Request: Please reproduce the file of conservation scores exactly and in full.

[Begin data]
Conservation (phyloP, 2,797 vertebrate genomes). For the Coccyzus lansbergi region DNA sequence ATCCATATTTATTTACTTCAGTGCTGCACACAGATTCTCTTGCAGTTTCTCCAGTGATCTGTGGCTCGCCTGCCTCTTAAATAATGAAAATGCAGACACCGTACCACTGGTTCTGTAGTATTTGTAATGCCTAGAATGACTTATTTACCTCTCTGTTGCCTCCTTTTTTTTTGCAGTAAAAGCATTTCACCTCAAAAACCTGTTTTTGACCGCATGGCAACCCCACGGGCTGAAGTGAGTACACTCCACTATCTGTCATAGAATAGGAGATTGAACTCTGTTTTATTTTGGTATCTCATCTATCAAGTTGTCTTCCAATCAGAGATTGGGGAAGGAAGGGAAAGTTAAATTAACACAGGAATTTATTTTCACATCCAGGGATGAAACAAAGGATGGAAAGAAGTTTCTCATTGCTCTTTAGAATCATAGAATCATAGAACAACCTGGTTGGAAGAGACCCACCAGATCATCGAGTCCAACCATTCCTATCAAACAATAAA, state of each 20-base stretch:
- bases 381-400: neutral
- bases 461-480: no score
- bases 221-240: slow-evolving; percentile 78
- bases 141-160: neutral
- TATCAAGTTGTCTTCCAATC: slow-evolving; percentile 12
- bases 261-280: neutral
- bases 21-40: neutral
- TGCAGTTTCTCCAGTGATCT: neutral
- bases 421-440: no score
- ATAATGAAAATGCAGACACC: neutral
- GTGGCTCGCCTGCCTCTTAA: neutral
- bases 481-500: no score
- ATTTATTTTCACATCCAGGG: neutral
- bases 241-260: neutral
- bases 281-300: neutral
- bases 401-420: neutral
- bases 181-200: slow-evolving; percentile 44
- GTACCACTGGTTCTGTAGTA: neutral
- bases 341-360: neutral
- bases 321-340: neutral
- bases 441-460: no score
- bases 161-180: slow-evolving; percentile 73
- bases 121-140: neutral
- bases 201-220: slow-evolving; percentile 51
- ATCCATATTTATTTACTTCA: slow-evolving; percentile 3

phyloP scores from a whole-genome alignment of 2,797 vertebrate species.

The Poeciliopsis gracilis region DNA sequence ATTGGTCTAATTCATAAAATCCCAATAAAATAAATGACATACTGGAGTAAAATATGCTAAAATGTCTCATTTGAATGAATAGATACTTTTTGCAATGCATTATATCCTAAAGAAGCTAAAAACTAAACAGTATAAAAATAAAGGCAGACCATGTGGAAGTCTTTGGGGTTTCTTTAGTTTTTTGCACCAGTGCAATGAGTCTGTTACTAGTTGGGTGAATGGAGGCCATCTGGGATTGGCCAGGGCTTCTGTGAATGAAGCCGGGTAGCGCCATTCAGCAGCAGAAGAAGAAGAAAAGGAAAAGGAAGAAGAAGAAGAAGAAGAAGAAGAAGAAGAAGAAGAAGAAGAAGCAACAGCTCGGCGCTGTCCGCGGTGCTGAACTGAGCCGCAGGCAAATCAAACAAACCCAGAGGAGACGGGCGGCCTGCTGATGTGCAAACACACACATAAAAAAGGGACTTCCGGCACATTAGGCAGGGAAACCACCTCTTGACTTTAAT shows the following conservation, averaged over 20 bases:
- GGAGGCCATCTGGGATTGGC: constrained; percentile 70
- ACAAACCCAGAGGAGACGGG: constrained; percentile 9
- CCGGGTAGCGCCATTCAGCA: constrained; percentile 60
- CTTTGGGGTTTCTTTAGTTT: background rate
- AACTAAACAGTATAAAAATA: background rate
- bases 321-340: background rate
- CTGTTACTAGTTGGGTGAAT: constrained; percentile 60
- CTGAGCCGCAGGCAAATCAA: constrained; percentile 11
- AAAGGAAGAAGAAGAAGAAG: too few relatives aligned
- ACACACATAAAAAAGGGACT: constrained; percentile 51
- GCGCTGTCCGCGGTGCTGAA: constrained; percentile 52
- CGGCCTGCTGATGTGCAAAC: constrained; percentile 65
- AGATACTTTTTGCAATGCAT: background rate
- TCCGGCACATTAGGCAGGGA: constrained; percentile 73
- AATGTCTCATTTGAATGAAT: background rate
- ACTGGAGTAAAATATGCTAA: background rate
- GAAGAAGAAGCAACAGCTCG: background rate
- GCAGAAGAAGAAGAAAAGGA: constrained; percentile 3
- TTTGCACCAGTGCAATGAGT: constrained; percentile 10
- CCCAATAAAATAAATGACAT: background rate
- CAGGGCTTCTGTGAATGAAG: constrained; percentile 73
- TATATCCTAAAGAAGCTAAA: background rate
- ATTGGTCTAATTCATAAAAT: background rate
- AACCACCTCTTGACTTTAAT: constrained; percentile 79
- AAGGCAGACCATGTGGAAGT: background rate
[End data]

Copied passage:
Conservation (phyloP, 2,797 vertebrate genomes). For the Coccyzus lansbergi region DNA sequence ATCCATATTTATTTACTTCAGTGCTGCACACAGATTCTCTTGCAGTTTCTCCAGTGATCTGTGGCTCGCCTGCCTCTTAAATAATGAAAATGCAGACACCGTACCACTGGTTCTGTAGTATTTGTAATGCCTAGAATGACTTATTTACCTCTCTGTTGCCTCCTTTTTTTTTGCAGTAAAAGCATTTCACCTCAAAAACCTGTTTTTGACCGCATGGCAACCCCACGGGCTGAAGTGAGTACACTCCACTATCTGTCATAGAATAGGAGATTGAACTCTGTTTTATTTTGGTATCTCATCTATCAAGTTGTCTTCCAATCAGAGATTGGGGAAGGAAGGGAAAGTTAAATTAACACAGGAATTTATTTTCACATCCAGGGATGAAACAAAGGATGGAAAGAAGTTTCTCATTGCTCTTTAGAATCATAGAATCATAGAACAACCTGGTTGGAAGAGACCCACCAGATCATCGAGTCCAACCATTCCTATCAAACAATAAA, state of each 20-base stretch:
- bases 381-400: neutral
- bases 461-480: no score
- bases 221-240: slow-evolving; percentile 78
- bases 141-160: neutral
- TATCAAGTTGTCTTCCAATC: slow-evolving; percentile 12
- bases 261-280: neutral
- bases 21-40: neutral
- TGCAGTTTCTCCAGTGATCT: neutral
- bases 421-440: no score
- ATAATGAAAATGCAGACACC: neutral
- GTGGCTCGCCTGCCTCTTAA: neutral
- bases 481-500: no score
- ATTTATTTTCACATCCAGGG: neutral
- bases 241-260: neutral
- bases 281-300: neutral
- bases 401-420: neutral
- bases 181-200: slow-evolving; percentile 44
- GTACCACTGGTTCTGTAGTA: neutral
- bases 341-360: neutral
- bases 321-340: neutral
- bases 441-460: no score
- bases 161-180: slow-evolving; percentile 73
- bases 121-140: neutral
- bases 201-220: slow-evolving; percentile 51
- ATCCATATTTATTTACTTCA: slow-evolving; percentile 3

phyloP scores from a whole-genome alignment of 2,797 vertebrate species.

The Poeciliopsis gracilis region DNA sequence ATTGGTCTAATTCATAAAATCCCAATAAAATAAATGACATACTGGAGTAAAATATGCTAAAATGTCTCATTTGAATGAATAGATACTTTTTGCAATGCATTATATCCTAAAGAAGCTAAAAACTAAACAGTATAAAAATAAAGGCAGACCATGTGGAAGTCTTTGGGGTTTCTTTAGTTTTTTGCACCAGTGCAATGAGTCTGTTACTAGTTGGGTGAATGGAGGCCATCTGGGATTGGCCAGGGCTTCTGTGAATGAAGCCGGGTAGCGCCATTCAGCAGCAGAAGAAGAAGAAAAGGAAAAGGAAGAAGAAGAAGAAGAAGAAGAAGAAGAAGAAGAAGAAGAAGAAGCAACAGCTCGGCGCTGTCCGCGGTGCTGAACTGAGCCGCAGGCAAATCAAACAAACCCAGAGGAGACGGGCGGCCTGCTGATGTGCAAACACACACATAAAAAAGGGACTTCCGGCACATTAGGCAGGGAAACCACCTCTTGACTTTAAT shows the following conservation, averaged over 20 bases:
- GGAGGCCATCTGGGATTGGC: constrained; percentile 70
- ACAAACCCAGAGGAGACGGG: constrained; percentile 9
- CCGGGTAGCGCCATTCAGCA: constrained; percentile 60
- CTTTGGGGTTTCTTTAGTTT: background rate
- AACTAAACAGTATAAAAATA: background rate
- bases 321-340: background rate
- CTGTTACTAGTTGGGTGAAT: constrained; percentile 60
- CTGAGCCGCAGGCAAATCAA: constrained; percentile 11
- AAAGGAAGAAGAAGAAGAAG: too few relatives aligned
- ACACACATAAAAAAGGGACT: constrained; percentile 51
- GCGCTGTCCGCGGTGCTGAA: constrained; percentile 52
- CGGCCTGCTGATGTGCAAAC: constrained; percentile 65
- AGATACTTTTTGCAATGCAT: background rate
- TCCGGCACATTAGGCAGGGA: constrained; percentile 73
- AATGTCTCATTTGAATGAAT: background rate
- ACTGGAGTAAAATATGCTAA: background rate
- GAAGAAGAAGCAACAGCTCG: background rate
- GCAGAAGAAGAAGAAAAGGA: constrained; percentile 3
- TTTGCACCAGTGCAATGAGT: constrained; percentile 10
- CCCAATAAAATAAATGACAT: background rate
- CAGGGCTTCTGTGAATGAAG: constrained; percentile 73
- TATATCCTAAAGAAGCTAAA: background rate
- ATTGGTCTAATTCATAAAAT: background rate
- AACCACCTCTTGACTTTAAT: constrained; percentile 79
- AAGGCAGACCATGTGGAAGT: background rate